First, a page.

But subtlety isn’t the only kind of complexity: this book builds three-dimensional characters and reader-angst in a maximalist way, by sheer accumulation. The more you read, the more you feel—I was openly sobbing at the end, to the point where the mini-dachshund bounded up to make sure I wasn’t hurt. Alex is a mesmerizing combination of discipline and impulsiveness. Henry, our royal prince, is by turns perfectly dry and deeply vulnerable, a tweedy type whose formality masks a wicked sense of humor and poetry. Their connection is electric, and irresistible, and unfolds with a remarkable view of the dizzy, dazzling hedonism of youth. If I could attend any one of the parties in this book I could die a happy woman.

So I liked it a great deal, even if parts of it made me wince a little when they poked my own particular sore spots. Alternate history that retcons 2016—which this most definitely is, since our hero’s mother won her first term in that year—can be a bit of a mixed blessing when you are living in our much, much shittier timeline. This book is a political semi-fantasy in the style of Parks and Rec, or The West Wing, neither of which I’ve been able to rewatch since 2016. The author’s note clarifies that McQuiston wrote it partly out of her need for escape. My own escapism, alas, has to be much more removed from the circumstances that make it necessary; politics doesn’t feel distant enough for me to feel safe or triumphant or vindicated in that context, even within the bounds of a fictional storyline. Others definitely are different! We all find hope in different things! I am very interested to see where the author goes next!

Banter this good doesn’t happen just by accident, you know.

“This is idiotic,” Alex says, grasping Henry’s hand. The skin is soft, probably exfoliated and moisturized daily by some royal manicurist. There’s a royal photographer right on the other side of the fence, so he smiles winningly and says through his teeth, “Let’s get it over with.”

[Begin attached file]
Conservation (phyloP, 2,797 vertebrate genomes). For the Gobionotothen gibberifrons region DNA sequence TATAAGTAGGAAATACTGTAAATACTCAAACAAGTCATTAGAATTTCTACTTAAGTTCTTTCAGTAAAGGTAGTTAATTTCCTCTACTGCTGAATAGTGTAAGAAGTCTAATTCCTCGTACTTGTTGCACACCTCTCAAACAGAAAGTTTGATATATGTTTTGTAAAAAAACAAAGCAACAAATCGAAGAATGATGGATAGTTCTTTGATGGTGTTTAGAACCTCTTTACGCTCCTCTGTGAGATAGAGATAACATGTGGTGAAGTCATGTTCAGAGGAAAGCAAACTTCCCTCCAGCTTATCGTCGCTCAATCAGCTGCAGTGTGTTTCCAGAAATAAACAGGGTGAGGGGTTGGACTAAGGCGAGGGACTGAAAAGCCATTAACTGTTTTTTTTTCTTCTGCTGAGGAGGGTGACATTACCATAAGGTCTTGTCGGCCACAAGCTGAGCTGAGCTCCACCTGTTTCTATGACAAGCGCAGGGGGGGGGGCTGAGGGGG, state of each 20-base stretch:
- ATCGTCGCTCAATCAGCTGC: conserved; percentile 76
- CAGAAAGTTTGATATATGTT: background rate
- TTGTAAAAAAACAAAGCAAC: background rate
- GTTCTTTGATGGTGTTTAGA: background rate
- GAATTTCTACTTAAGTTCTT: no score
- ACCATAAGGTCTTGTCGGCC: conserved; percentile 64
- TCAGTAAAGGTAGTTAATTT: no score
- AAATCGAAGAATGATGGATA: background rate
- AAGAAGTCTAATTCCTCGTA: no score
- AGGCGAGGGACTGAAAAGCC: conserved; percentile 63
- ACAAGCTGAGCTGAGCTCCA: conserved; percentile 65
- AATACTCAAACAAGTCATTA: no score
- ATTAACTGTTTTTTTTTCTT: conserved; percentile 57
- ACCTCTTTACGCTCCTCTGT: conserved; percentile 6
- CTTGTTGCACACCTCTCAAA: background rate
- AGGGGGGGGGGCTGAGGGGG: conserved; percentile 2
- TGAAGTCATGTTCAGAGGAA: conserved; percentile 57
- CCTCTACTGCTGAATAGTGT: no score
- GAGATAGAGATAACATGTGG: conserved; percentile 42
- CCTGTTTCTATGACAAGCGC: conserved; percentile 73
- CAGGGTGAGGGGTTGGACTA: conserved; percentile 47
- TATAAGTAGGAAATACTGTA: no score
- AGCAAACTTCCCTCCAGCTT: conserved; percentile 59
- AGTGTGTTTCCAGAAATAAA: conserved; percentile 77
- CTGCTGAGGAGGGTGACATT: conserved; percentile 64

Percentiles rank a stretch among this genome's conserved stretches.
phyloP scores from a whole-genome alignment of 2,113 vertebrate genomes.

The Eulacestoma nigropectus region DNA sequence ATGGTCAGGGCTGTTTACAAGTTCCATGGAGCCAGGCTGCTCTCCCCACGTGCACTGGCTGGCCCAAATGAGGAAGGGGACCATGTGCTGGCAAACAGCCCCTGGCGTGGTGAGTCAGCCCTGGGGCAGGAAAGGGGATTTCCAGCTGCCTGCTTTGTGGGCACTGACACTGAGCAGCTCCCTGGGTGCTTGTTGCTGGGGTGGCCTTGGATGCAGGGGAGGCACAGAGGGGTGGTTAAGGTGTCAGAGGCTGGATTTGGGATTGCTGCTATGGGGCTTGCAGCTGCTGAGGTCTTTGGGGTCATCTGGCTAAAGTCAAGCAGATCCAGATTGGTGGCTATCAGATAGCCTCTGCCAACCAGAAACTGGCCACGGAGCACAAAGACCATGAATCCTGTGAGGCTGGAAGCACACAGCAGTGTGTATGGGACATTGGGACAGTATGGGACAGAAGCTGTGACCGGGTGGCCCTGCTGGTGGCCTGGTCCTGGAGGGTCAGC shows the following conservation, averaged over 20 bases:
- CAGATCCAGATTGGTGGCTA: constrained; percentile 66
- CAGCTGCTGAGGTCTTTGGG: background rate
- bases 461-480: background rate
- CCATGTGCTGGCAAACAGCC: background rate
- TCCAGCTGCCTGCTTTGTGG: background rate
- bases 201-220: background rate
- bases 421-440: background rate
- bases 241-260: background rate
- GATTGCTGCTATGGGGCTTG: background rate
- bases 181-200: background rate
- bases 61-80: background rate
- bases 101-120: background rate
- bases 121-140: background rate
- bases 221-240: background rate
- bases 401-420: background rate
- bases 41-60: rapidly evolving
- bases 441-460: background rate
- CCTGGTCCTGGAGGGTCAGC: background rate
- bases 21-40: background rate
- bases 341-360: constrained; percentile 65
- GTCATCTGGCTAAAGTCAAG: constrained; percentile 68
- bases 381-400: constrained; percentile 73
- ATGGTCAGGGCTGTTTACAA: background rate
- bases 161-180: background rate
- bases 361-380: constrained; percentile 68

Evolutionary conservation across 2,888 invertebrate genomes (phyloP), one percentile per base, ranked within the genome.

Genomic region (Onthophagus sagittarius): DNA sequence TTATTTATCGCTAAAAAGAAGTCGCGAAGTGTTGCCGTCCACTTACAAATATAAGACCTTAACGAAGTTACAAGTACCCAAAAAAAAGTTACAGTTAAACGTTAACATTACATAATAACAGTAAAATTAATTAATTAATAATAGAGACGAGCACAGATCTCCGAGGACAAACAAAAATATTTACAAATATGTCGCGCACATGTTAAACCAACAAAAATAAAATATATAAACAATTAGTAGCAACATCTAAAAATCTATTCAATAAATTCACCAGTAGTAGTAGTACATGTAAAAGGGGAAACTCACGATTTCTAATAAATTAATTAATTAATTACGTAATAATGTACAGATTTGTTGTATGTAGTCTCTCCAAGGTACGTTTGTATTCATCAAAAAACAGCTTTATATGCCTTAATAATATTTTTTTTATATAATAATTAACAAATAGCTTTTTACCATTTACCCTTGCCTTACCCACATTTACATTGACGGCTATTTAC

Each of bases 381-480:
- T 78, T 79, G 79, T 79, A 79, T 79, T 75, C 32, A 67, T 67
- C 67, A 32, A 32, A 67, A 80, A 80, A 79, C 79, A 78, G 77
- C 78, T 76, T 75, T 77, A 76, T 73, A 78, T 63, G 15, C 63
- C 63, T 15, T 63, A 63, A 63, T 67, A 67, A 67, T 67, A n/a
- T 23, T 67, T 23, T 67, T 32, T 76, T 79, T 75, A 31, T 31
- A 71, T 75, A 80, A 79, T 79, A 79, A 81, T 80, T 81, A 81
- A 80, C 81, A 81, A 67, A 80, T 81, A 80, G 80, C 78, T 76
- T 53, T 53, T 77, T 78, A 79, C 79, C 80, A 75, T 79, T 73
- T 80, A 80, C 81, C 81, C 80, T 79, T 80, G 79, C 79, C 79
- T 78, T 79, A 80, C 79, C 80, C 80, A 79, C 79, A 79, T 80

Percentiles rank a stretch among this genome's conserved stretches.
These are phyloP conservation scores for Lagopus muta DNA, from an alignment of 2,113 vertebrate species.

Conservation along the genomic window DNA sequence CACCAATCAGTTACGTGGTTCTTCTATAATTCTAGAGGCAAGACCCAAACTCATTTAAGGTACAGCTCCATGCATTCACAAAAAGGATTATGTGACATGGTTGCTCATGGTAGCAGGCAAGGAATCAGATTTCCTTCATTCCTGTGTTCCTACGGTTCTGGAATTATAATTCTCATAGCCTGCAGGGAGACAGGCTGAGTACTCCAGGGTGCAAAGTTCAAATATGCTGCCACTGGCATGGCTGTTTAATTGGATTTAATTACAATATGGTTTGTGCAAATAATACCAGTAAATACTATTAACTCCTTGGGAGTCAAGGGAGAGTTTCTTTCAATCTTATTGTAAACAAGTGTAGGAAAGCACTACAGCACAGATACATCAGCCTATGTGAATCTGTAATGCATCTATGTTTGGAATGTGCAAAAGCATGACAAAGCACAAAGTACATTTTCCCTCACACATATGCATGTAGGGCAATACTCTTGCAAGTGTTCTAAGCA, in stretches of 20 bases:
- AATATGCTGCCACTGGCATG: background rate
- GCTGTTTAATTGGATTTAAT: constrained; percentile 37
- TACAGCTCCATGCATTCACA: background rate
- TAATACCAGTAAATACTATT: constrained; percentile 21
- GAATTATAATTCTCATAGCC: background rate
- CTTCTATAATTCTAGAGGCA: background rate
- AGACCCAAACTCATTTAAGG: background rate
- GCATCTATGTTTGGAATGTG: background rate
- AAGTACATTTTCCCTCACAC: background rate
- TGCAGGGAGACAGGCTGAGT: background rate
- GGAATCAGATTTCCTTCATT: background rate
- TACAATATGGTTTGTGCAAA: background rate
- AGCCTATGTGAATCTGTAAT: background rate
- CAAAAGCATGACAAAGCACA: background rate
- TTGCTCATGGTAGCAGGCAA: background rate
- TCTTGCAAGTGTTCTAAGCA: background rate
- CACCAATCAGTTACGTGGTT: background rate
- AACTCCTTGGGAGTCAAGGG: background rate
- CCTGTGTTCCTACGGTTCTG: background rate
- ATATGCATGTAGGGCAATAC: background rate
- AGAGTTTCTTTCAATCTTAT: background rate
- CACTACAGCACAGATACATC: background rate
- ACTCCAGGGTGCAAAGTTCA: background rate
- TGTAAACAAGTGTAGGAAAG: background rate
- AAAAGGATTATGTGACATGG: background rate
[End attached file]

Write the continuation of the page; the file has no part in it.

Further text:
“I’d rather be waterboarded,” Henry says, smiling back. The camera snaps nearby. His eyes are big and soft and blue, and he desperately needs to be punched in one of them. “Your country could probably arrange that.”

Ayesha at Last by Uzma Jalaluddin (Penguin Books: contemporary m/f):

Pride and Prejudice retellings are never out of style in Romancelandia—see below—but despite some awkward moments this one is significantly more rewarding than most. I am resisting the temptation to write you a full essay on exactly what changes Jalaluddin made to the original story and how brilliant her overall vision is. I mean, placing a story about hasty judgments and self-knowledge in the context of present-day Islamophobia and misogyny and how those systems intersect is already Full Galaxy Brain, but there are so many more aspects of this book that made me gasp and stop and scribble notes about parallels and contrasts. It’s a little like the way Alyssa Cole’s Reluctant Royals series plays with fairy tales. The allusions aren’t just fan service, superficial nods to those who’ll get the reference: they’re weight-bearing plot structures that get things done.